I would have been talking about another cigar here, one that a co-worker gifted me a few weeks ago, but something weird and stupid happened about a third of the way into the cigar while I was taking my evening walk. For some reason I stumbled and did a face plant on the street, smashing the cigar, scraping my chin and nose, among other scrapes and bruises. Macha was there to lick my face and see if I was OK, which I really didn’t know if I was or not yet. This whole thing surprised me because I’ve been walking for a long time, and thought I had it down pretty good. So I came home, cleaned myself up, and grabbed a Punch London Club Maduro to try to wrap my head around this turn of events, it freaked me out!  Ironically, it was on this exact date in 2012 I wrote about the London Club, it what I like to think was a pretty good article comparing the Punch and Hoyo de Monterrey lines. Give it a read and let me know what you think. I still have a few of both the Hoyo Sabrosos and Punch London Clubs, they are great little 5″ x 40 cigars, is it a thin corona or a fat panatela?  The Punch has maintained it’s richness and full flavor over the five years they’ve been in my humidors. The Broadleaf wrapper is oily and flavorful and the burn was perfect. This was a great choice to ponder the evening’s events.

 

MontecristoYesterday was a beautiful day for mid-February, temperatures in the 60s, which is a good 50 degrees over what it could be. Still feeling out of sorts, I napped a bit, and hung out in the yard with Macha and a Montecristo White Vintage Connecticut No. 2 torpedo. This is a 6″x 50 torpedo with the taper such that it feels like a smaller cigar than that. This cigar is made in the Dominican Republichas a vintage 2008 Connecticut Shade (Grown in U.S.A.), Nicaraguan binder and fillers from the Dominican Republic, Nicaragua, and Peru. I do like cigars with Peruvian tobacco, and I like this cigar, although I think I like the Double Corona (really a Toro, but OK) a bit better. It’s a milder cigar, with that grassyness you’ll get from the US Connecticut Shade wrapper, and a nice little spice. Certainly a quality cigar, and a good mid-afternoon choice.

 

Contest!

ContestIt’s been a while, so let’s give some goodies away!  Since I had Punch on my mind, I have a Punch Bobblehead, along with a Macanudo branded rubberized Colibri cutter and a pair of La Gloria Cubana Branded scissors. It’s always possible some cigars might fall into the box when I pack it up too, I get sloppy that way sometimes. Leave a comment here to enter, I’ll pick a winner on Wednesday! Usual rules apply, one entry per person and only comments here on this post will qualify.  Must be of legal smoking age to win.  Thanks to Victoria at General Cigar Co. for the giveaway goodies!

 

That’s all for now, until the next time,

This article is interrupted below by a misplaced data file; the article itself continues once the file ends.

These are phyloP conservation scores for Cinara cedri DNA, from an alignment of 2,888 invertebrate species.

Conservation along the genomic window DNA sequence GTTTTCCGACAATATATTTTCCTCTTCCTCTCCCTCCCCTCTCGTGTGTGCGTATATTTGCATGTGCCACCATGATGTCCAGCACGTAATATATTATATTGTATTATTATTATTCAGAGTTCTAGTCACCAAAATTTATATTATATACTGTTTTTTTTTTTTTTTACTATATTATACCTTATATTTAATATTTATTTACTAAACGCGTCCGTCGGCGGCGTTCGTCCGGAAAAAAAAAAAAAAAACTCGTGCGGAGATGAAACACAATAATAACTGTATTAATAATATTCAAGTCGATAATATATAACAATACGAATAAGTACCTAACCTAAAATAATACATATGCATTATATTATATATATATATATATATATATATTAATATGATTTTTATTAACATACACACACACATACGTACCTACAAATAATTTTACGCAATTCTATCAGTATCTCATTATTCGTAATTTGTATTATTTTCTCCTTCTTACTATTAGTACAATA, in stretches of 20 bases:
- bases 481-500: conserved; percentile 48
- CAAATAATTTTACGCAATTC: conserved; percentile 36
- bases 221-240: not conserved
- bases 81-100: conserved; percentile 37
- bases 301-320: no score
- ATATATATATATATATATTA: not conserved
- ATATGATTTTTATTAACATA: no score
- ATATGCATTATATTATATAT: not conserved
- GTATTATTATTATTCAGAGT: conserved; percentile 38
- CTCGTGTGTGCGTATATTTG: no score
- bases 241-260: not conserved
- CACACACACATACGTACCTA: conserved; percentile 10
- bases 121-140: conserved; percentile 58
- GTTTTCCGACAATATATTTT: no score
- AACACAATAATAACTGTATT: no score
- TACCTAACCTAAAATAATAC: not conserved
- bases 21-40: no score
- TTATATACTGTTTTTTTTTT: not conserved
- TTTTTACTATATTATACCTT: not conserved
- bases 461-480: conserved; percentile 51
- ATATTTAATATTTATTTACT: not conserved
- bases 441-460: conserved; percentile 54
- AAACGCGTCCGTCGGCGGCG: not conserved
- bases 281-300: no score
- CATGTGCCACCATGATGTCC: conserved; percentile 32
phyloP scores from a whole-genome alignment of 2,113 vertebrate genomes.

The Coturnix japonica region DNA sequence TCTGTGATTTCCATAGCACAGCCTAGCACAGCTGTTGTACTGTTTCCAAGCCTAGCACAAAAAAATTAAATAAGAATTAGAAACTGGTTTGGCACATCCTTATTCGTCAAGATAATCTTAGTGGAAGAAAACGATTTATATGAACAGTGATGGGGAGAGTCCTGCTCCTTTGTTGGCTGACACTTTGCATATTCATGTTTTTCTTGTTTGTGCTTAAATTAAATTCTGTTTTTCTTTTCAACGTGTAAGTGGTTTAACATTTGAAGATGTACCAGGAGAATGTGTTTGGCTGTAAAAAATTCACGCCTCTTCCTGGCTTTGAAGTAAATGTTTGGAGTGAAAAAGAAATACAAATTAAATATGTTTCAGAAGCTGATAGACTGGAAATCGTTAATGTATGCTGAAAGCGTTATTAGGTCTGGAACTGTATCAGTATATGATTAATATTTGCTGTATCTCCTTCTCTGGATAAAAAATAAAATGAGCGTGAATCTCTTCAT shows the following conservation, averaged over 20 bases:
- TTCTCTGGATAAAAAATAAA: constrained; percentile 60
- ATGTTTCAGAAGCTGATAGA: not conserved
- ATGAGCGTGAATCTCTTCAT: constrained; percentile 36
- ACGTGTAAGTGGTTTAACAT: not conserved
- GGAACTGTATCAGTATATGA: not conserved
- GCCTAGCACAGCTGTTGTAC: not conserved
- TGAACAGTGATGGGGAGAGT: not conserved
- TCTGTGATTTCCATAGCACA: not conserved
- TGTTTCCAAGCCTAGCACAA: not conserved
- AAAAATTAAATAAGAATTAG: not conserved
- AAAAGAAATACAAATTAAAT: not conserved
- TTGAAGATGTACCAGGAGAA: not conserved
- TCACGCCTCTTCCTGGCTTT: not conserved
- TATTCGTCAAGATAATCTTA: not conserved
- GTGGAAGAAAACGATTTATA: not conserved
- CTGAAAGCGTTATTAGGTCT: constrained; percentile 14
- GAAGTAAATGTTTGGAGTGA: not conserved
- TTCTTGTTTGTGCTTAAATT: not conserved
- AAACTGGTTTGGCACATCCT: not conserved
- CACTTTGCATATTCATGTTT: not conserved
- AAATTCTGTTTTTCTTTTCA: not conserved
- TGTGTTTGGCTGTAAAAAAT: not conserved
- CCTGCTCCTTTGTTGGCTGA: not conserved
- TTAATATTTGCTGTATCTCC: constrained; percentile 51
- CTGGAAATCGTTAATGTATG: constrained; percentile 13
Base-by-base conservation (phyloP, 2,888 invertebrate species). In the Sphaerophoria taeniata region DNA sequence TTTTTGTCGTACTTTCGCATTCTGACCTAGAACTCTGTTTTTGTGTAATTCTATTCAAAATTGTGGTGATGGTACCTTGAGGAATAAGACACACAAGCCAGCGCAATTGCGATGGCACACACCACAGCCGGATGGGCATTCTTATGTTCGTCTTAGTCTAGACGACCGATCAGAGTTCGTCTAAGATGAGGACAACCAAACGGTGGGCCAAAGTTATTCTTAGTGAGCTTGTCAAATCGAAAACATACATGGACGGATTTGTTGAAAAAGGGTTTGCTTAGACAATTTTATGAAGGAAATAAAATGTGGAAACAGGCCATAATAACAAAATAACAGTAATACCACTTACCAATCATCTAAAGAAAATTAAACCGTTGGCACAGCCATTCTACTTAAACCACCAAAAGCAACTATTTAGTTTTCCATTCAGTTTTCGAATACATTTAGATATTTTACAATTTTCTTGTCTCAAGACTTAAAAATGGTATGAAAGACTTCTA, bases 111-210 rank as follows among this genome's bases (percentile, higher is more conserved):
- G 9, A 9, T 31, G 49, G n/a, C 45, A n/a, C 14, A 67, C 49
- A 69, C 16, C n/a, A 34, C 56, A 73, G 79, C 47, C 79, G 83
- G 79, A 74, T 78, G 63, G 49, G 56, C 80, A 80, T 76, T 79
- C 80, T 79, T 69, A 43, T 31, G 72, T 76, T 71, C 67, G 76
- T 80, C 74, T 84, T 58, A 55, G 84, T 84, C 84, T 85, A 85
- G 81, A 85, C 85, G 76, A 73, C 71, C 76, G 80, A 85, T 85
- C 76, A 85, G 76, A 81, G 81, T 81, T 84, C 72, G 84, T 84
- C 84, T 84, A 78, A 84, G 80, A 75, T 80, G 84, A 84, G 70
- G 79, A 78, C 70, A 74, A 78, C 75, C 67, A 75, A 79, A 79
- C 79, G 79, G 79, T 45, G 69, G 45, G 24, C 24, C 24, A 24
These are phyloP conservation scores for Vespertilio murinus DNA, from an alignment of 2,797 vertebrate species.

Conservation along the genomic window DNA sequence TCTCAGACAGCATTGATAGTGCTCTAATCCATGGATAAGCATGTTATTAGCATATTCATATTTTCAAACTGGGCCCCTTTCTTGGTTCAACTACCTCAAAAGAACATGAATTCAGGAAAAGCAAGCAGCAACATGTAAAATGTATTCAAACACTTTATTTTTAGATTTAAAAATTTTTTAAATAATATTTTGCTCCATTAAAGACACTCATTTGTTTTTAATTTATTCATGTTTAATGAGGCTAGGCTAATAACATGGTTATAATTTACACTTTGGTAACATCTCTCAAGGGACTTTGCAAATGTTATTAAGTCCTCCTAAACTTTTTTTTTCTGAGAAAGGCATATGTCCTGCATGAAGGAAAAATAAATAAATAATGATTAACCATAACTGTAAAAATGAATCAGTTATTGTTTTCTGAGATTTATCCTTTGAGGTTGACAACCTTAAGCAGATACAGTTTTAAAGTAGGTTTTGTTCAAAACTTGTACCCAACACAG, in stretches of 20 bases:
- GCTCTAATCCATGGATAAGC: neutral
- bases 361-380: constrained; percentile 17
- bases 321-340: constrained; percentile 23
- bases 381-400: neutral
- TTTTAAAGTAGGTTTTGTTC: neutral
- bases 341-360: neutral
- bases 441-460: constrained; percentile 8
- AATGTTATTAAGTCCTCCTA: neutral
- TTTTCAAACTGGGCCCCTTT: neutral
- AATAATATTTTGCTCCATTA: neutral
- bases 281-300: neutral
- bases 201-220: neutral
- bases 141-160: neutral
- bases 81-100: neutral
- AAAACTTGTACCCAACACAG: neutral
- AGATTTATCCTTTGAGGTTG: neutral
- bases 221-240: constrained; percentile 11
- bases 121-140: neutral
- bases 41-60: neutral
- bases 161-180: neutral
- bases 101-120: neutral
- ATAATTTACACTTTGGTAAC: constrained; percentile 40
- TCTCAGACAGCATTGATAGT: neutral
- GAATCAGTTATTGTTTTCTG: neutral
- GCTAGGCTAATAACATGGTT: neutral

CigarCraig

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Villiger 1888, La Gloria Cubana, Inca Secret Blend and More Tommy Bahama Accessories

Villiger_1888_RobustoTrying to get back into the swing of things after the holidays still, and with the remodeling going on in the house, my cabinet humidor has been a little hard to get into without moving furniture. Fortunately, there are other humidors around that I can get to, so I’ve been grabbing cigars out of those. One of the cigars I selected this week was a new Villiger 1888 robusto, re-issued this year in new packaging. This was originally released in 2009 and was the first handmade, premium cigar that  had the Villiger name. This one has an Ecuadoran wrapper, Mexican binder and Dominican and Nicaraguan fillers made in the DR. I found it to be a well made, flavorful cigar, which burned well. It had a bit of sweetness and a floral component and was on the mild side.  I liked this cigar.

 

La-Gloria_Serie-R_Esteli_Maduro_cigarI have one desktop humidor that just contains La Gloria Cubana and Foundry cigars, which was accessible. I’ve been smoking La Gloria Cubana cigars for twenty years, but the Serie R Esteli blends that have come out in the last couple years are my favorites, so finding the new La Gloria Cubana SErie R Esteli Maduro No. 54 right on top didn’t bother me at all.  This cigar has a dark Connecticut Broadleaf wrapper over Nicaraguan binder and fillers. As General Cigar has done with several lines, they have a brick and mortar version, the Esteli, and the catalog version, the black. With the original Serie R Esteli and Black having a Nicaraguan Jalapa wrapper, I thought the Esteli version had a deeper, more satisfying flavor, but the Maduro varieties I think are on a par with one another. The Esteli Maduro is rich, sweet and a very nice cigar.  I’m a maduro fan, but I love both varieties of the Serie R Esteli. Funny, I was never a huge fan of the regular Dominican Serie R, which was one of the original large ring gauge lines in the late ’90s.